For some reason neither of my career suggestions was good enough for my dad and I was pushed towards going to university and/or becoming a quantity surveyor. Why a quantity surveyor? I have no idea, but dad seemed to think it was high enough up the food chain to command respect and a good income. Like most parents, he wanted a better life for his kids than he was able to have. (He missed out on university because of a little thing called world war 2, which found him at the tender age of 17 crewing destroyers and minesweepers in the fight against Hitler). But who defines better and how do you define it?
The pursuit of happiness wasn’t a consideration. By now I was a teenager 16 years of age and naturally, as teenagers do, I revolted. Although up to that point in my life I’d done well at school, even enjoyed being there some of the time, had good grades, was in the top end of scholars and achieved 6 O’levels without expending too much effort, but rather than bowing to dad’s “suggestion” of going to university I deliberately scuppered my chances by missing lessons and instead spent my afternoons in one of many local pubs near the school. Naturally, this ended my run of good grades, served to keep me out of university and limit my options in a world where pieces of paper are deemed proof of intelligence and a persons worth.
It also brought out a bad side of me. I was irresponsible, got drunk often. I must have been a real pain in the arse to live with, but mum and dad (and my brother) were there for me. It certainly wasn’t a time I was particularly proud of.
I realize now of course that this was a stupid thing to do, but hindsight is a wonderful thing.
In the end, neither my dad nor I got our wishes granted and on leaving school I ended up taking on a mediocre job working as a shipping clerk for a freight company. My idea, at this stage in my life was to do this job for 6 months or maybe a year and then pack a bag and travel to distant lands. To escape my childhood home and explore new possibilities. Cast off the old and embrace the new. However, life gets in the way of living the dream and it wasn’t until 8 years had passed, living a comfortable but numb life, before I quit and set off for a year to backpack around the world.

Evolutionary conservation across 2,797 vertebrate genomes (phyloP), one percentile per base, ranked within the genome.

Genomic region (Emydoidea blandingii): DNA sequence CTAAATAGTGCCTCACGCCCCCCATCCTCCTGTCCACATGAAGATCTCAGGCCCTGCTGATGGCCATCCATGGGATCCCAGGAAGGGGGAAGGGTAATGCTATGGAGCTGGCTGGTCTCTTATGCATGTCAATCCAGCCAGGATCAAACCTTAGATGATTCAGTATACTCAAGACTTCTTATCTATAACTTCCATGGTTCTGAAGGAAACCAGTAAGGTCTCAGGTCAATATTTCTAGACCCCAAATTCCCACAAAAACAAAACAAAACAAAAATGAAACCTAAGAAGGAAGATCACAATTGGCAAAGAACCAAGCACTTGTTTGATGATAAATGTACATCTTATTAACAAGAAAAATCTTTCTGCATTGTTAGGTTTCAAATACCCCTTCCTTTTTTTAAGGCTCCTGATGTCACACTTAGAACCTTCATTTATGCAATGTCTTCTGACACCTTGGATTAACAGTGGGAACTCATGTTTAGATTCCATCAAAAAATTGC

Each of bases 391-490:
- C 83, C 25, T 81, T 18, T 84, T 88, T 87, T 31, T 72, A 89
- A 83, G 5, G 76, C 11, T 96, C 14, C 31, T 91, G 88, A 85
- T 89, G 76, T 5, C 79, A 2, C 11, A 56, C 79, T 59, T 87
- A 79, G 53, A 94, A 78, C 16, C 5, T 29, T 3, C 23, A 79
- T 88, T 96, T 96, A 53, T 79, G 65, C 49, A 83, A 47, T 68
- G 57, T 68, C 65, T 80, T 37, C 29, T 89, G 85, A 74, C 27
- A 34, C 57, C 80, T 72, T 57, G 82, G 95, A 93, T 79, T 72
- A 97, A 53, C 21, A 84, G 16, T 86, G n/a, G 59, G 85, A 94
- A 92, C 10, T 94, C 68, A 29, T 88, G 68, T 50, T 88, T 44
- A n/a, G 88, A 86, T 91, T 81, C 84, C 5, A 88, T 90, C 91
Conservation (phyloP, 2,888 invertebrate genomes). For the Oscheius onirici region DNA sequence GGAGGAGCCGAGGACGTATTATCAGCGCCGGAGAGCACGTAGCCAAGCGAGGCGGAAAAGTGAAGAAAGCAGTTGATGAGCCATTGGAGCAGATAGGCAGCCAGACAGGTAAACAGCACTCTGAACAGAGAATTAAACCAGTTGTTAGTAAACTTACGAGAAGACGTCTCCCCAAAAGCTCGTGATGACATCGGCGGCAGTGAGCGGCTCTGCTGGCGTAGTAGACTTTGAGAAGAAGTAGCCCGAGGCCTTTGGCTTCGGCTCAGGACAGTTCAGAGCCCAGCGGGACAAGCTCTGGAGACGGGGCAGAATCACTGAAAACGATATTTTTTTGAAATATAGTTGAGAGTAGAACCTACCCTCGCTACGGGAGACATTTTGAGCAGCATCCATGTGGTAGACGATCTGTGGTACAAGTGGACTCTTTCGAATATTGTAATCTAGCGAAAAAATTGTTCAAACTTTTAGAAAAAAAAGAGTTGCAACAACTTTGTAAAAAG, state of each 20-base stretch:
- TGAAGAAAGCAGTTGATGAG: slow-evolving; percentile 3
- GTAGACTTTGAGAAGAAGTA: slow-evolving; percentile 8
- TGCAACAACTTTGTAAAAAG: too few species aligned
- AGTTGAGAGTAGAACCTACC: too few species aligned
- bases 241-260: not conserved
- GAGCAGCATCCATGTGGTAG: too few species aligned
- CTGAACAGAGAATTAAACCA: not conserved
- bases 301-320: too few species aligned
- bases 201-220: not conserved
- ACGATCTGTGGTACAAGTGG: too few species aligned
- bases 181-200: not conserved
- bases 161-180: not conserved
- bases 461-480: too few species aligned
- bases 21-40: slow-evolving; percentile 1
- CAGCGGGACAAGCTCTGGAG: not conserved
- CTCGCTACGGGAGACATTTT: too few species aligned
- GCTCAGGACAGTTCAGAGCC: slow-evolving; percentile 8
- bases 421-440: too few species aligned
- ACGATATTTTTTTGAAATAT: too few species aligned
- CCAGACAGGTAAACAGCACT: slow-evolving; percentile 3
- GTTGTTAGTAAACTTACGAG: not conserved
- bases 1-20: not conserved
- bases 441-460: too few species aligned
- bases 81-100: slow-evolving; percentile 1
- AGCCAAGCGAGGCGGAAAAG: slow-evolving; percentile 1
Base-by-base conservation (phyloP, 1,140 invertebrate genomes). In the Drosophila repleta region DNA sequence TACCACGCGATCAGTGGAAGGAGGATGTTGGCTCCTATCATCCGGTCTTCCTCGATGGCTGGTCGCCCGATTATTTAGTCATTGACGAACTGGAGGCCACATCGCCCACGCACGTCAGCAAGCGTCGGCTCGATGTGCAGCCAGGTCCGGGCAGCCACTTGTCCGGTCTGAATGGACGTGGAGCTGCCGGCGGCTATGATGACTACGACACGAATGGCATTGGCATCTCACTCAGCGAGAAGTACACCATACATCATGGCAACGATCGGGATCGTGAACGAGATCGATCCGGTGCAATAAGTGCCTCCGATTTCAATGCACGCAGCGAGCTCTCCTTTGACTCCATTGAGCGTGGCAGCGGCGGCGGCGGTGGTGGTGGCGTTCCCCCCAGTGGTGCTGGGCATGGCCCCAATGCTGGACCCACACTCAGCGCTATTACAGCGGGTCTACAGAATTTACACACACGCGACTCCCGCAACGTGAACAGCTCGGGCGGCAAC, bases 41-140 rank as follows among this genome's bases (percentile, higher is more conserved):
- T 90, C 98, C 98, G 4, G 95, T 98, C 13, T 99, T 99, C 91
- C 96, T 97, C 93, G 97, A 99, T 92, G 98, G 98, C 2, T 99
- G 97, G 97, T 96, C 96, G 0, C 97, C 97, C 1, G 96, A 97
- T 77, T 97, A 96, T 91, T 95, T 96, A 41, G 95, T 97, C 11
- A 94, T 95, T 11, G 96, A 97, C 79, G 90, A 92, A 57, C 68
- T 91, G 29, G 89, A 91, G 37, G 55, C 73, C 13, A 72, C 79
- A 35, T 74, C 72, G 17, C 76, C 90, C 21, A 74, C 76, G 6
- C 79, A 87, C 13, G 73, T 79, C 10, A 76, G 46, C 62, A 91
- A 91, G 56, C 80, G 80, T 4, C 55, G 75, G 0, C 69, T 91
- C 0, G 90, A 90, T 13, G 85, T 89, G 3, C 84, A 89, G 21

As I stood in my bedroom, on the morning of my departure, and looked around both within the room at the furniture, the decore, my Olivia Newton John poster, my drawing of Diana Ross, my map of the world with the places marked with pins that I wanted to visit…and at the view of old cottages, trees and gardens through the window…and of course my beloved woods beyond… trying to absorb everything into my memory bank for what could be the last time, as I had no idea when, or even if, I would be back again, I wondered if I was making a mistake. Was severing ties with the place I was born and grew up – the place where my dad was born, the place where my grandparents lived most of their lives, the place where my great grandparents settled and made their home – the right thing to do?
At the time I didn’t feel that I belonged there and there were far better places to explore, more interesting people to meet, more exciting experiences to be had. Why be a stick-in-the-mud? Why root myself to the spot like my great grand parents, my grand parents and my parents had done when I have 2 feet that will take me anywhere in the world? So I left.
I didn’t realize it back then but I had, and still have, a self destructive streak – a certain self loathing – a feeling of never being quite good enough. An underlying feeling that accepting failure and giving up or walking away from things – situations, people – was easier than struggling to succeed. “I am not worthy” is my underlying mantra. This wasn’t always the case though.
As a child I had a more or less happy life, particularly in my younger years – say from my earliest recollection of memory up to the age of maybe 10, or there abouts. I was confident in my abilities. I was a good reader and read lots of children’s books – devoured them would be a better description. I loved stories of adventure, of friends going off to explore exciting places together, the feeling of camaraderie and trust among equals. I loved to play and run through the woods, to go biking with friends, to play football in the park, to read endless books in the quiet solitude of my bedroom, to write my own stories, to sketch pictures in my sketchbook, to take my dog for long walks where I could just let my mind wander, to sing at the top of my voice when no one was there. I had confidence in myself. I thought I was good at everything, could do anything. I even got to sing solo in one of the schools productions. Then one day my mum criticised my singing, so I stopped. I started whistling, but my wife doesn’t like that – so I stopped that too….or I try to. I sometimes forget and I get THAT look from her.